The Santa Cruz Police Department (SCPD) is instating a new neighborhood policing strategy that will divide Santa Cruz into five distinct neighborhoods to focus on issues common to each established neighborhood. This new policing will start March 1.
Changing strategies comes as a renewed effort to reduce crime in the city. On the city crime rating site Neighborhood Scout, Santa Cruz has a crime index rank of 1, where 100 is the safest.
“If you look at the crime rate in Santa Cruz, either overall or per capita, we’re significantly higher than the state and national average. In fact, we are very high in terms of property crime,” said SCPD Police Chief Andrew Mills. “So if what you’re doing is not being successful, then why stick with it? Find a different way to manage those problems.”
The five neighborhoods recognized by the police department are upper Westside, upper Eastside, lower Eastside, lower Westside and downtown. Each neighborhood will have an assigned police lieutenant, sergeant and staff of officers. While Santa Cruz has issues that span all neighborhoods, Mills said, certain neighborhoods face unique issues such as illegal RV parking in lower Westside, car theft in downtown and houseless camping in upper Westside.
The Santa Cruz City Council and city manager Martín Bernal helped the SCPD with deciding how to break up the five neighborhoods.
“Problem solving means being more available to work with the community to fix issues and come up with solutions instead of just responding to 911 calls,” Bernal said. “And it is kind of hard to deal with [alternative solutions] when your police structure is spread out around the city, going from one part of the town to another.”
SCPD currently implements the community policing strategy, which is similar to neighborhood policing but works with the community as a whole to address issues from the whole city and county instead of separate neighborhoods. Mills said SCPD believes neighborhood policing will be more efficient because issues vary from neighborhood to neighborhood.
Mills said two of the most effective policing strategies are Compare Statistics (CompStat) and neighborhood policing. CompStat uses preemptive techniques such as stop-and-frisk based off of analyzing spikes in crime. The stop-and-frisk strategy often results in racial profiling when adopted by other cities.
Mills, while acknowledging the effectiveness of CompStat, did not believe it would work for the Santa Cruz community. Instead, Mills hopes neighborhood policing will act as a preemptive technique by using feedback from each neighborhood’s residents such as reports of activities that damage their community.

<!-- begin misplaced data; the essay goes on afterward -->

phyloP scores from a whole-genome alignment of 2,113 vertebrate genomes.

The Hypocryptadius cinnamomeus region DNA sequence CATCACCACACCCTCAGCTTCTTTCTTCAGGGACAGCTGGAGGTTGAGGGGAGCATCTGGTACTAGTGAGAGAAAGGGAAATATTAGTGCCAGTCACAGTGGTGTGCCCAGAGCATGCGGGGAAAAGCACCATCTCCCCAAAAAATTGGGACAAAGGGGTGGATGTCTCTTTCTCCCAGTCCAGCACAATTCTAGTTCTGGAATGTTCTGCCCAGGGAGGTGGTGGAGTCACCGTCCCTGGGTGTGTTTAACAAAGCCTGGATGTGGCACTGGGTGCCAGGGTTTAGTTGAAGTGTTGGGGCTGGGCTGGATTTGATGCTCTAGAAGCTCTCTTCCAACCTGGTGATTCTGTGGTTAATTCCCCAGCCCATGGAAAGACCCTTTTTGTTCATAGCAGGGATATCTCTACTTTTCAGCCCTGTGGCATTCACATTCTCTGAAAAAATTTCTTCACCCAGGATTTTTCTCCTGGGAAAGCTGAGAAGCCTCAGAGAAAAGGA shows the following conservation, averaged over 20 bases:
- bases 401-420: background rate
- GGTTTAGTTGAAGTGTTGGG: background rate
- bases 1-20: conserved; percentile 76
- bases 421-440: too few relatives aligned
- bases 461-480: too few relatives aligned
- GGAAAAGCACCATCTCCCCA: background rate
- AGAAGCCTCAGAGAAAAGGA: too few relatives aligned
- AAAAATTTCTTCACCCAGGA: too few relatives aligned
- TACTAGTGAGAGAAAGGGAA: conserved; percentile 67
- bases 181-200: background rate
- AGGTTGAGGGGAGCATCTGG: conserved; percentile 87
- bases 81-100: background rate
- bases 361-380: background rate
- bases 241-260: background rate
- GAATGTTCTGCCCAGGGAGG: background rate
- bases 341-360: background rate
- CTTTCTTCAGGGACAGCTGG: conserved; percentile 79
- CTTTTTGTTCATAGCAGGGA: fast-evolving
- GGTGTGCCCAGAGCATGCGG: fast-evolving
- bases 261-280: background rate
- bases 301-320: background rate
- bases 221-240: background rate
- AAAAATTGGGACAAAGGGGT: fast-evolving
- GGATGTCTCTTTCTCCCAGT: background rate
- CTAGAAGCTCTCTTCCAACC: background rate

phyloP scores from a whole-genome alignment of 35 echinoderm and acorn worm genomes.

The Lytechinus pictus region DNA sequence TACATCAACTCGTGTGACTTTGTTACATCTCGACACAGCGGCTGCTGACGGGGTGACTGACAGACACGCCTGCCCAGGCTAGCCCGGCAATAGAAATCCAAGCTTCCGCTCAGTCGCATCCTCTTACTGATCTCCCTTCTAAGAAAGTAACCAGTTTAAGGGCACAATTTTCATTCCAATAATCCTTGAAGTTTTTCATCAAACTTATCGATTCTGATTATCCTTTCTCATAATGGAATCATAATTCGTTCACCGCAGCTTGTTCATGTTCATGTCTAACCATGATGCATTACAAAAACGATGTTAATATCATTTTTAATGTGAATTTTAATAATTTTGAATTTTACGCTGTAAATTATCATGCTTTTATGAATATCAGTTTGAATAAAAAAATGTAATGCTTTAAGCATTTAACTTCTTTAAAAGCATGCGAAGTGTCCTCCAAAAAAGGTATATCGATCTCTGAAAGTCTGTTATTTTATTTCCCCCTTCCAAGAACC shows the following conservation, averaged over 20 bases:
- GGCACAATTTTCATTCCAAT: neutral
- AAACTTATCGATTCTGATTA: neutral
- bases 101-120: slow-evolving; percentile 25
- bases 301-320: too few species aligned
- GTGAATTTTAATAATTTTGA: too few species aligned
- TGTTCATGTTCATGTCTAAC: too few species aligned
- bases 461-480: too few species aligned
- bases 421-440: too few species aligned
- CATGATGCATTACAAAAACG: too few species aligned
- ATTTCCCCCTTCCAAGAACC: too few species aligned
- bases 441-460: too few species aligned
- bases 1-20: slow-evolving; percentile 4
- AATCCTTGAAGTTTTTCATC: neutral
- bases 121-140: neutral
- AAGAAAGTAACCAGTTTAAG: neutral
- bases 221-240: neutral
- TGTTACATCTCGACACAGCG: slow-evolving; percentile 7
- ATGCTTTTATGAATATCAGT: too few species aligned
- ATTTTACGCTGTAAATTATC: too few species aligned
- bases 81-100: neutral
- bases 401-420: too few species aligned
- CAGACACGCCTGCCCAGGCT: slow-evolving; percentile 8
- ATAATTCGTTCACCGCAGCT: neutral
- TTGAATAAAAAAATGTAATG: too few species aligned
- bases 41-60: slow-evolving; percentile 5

“I was able to go through all that data for the upper Westside and narrow it down to three types of initiatives,” said Lieutenant Christian LeMoss who was assigned to the upper Westside neighborhood. “Those three are going to be thefts, traffic issues and then nuisance issues, which are […] associated with homeless [residents], not that homeless is a crime but just the nuisances with camping, drug use, people finding needles on the sidewalk.”
Food Not Bombs (FNB), an organization that frequently advocates for Santa Cruz’s houseless population has monitored SCPD’s treatment of houseless persons. FNB is not collaborating with the SCPD but intends to keep watch for any future unfair treatment of houseless residents. FNB hopes SCPD may reconsider certain policies that FNB has opposed in the past, such as ticketing houseless residents for sleeping in banned areas, under its new policing strategies.
“I’m hoping that the chief of police is sensitive to this,” said founder of FNB Keith McHenry. “If his people in the areas that have a lot of homeless people, hopefully they will develop friendships instead of perceiving people living on the streets as a crime.”
Officers in their designated neighborhoods may work with local organizations, such as neighborhood watch and schools, to educate residents on safe crime prevention techniques custom to their specific needs. Mills’ goal for this switch is to move from responding to emergencies to working with neighborhoods to preventing them in the first place.
“The key element for me is neighborhood policing builds a relationship between the police and the community,” Mills said. “Problem-solving neighborhood policing builds the community and that’s what we’re trying to accomplish here.”
With the new changes in March, the SCPD will hold community meetings for each neighborhood where residents can take part in setting their neighborhood’s priorities.